Sunday, October 12, 2008

Monday, September 15, 2008

Advanced Life Drawing-First Entry

It seems so strange to be back in Menomonie, WI for the semester. It was only a few weeks ago that I was living in a world of landscapes and nature photographs. Although I was only there for four months, it felt as though it were at least two or three years. When I first arrived in Sister Bay, Wisconsin, I was flabbergasted by the intense culture shock of the art world and the societal mannerisms which absorbed into a majority of the population. Everything was perfect in this place. Few people admitted to making mistakes in their life, as implying they are all subhuman (at least to what meets the eye). Once, I made the 'error' of speaking with an individual about something negative which once occurred in my own life, and the individual informed me not to speak of such things because it was, "Ruining her happy place." Such a widespread thought in this day in age seemed surreal and hard to comprehend, especially with the importation of tourists to the area and communal creative development. Although this place was only on the other side of Wisconsin, it seemed like worlds away. A few days ago, I went with another individual to this location for a photo shoot and his exact words were, "I feel like I'm on a different continent!" At one point I thought I would never leave, as the town seemed to have sucked me into it's vibrant puddle of the 1950s. I decided that if i was going to be stuck there, I had better find something I liked about it, or I was going to have to leave. At the beach resort I lived on, I met five of the most amazing people. The impact they made on my life will stay with me forever.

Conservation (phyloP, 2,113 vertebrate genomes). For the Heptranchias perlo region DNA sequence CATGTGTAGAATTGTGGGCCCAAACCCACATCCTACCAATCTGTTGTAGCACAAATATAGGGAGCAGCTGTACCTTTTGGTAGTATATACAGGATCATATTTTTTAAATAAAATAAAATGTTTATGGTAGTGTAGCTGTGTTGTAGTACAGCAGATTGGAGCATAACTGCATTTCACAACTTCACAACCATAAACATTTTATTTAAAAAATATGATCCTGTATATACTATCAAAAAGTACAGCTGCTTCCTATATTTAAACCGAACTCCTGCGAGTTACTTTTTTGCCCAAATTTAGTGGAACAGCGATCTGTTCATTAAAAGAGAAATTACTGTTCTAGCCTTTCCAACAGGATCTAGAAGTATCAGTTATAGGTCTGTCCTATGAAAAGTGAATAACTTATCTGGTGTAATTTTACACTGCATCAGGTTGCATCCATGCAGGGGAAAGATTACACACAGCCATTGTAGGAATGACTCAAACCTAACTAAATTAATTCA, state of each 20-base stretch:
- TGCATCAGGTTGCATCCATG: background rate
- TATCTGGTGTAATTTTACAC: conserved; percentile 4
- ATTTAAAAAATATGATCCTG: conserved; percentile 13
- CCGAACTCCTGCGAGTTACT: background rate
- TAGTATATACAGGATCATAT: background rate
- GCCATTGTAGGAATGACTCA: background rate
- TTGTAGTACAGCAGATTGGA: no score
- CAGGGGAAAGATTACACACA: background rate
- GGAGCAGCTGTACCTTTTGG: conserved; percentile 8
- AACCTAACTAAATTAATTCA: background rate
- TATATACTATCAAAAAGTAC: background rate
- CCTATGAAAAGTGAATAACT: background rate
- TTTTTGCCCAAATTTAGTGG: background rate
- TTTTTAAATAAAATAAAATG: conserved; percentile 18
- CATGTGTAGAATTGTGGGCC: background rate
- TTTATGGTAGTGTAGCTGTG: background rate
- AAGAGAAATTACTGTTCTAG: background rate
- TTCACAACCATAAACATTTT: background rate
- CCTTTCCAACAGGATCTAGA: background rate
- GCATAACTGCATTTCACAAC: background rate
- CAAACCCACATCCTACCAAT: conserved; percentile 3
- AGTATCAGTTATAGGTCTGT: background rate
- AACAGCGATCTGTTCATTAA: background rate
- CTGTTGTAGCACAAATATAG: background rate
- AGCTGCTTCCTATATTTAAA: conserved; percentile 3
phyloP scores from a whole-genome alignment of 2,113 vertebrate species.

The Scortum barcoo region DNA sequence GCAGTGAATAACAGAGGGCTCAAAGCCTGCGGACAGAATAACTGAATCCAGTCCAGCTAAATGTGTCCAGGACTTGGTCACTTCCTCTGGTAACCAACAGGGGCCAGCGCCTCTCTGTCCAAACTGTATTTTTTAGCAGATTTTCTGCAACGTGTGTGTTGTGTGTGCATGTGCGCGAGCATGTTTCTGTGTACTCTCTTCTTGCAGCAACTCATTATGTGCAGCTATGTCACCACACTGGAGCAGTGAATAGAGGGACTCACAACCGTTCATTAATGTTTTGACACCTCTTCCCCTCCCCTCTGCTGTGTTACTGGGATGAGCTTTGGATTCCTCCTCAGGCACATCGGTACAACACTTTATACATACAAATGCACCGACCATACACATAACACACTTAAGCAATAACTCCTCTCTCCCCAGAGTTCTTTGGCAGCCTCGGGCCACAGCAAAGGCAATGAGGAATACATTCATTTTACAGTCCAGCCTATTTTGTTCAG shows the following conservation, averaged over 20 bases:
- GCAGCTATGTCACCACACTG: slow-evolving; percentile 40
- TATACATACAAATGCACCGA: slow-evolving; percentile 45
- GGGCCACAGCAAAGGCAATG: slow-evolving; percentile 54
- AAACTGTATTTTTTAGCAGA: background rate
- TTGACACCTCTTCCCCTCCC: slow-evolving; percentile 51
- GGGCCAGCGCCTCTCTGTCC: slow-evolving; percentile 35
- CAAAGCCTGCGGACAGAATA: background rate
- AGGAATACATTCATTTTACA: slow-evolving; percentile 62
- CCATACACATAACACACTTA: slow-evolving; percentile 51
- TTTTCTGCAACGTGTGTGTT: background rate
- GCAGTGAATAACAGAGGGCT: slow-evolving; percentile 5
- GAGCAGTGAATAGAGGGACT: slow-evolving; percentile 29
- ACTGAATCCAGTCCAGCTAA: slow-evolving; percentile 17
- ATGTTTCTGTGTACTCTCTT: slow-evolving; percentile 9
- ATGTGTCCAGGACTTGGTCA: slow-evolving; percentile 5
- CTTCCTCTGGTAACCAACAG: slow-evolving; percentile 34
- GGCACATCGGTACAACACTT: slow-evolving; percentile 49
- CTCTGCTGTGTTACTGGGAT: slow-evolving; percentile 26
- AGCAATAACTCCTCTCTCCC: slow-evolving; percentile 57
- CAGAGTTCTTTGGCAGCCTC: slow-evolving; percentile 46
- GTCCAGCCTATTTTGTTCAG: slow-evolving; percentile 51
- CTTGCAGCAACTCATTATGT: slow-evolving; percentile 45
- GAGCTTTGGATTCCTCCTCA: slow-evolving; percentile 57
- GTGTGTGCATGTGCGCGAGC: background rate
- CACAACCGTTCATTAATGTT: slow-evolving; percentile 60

Aside from the sociological scene, I spent a lot of time exploring the visual aspects of nature, all of which I had a tendency to under appreciate prior to that time. Thomas Kinkade, a well known realistic painter who mass markets his work, has received large amounts of criticism for his work. A majority of such criticism derives from both his devoid of conceptuality and idiosyncratic marketing tactics. Such tactics contradict the definition of high art as it is vaguely defined in modern society, but he marks his art as above conceptuality and is, "of the highest art form." While I personally believe such a comment to be near or congruent with blaspheme, I decided it was important to look at his way of thinking from a different angle then I had before. I did this because many photographers and painters which I talked to in this place would quote him, reference him, and idolize him. This amazed me because .........

Tuesday, September 9, 2008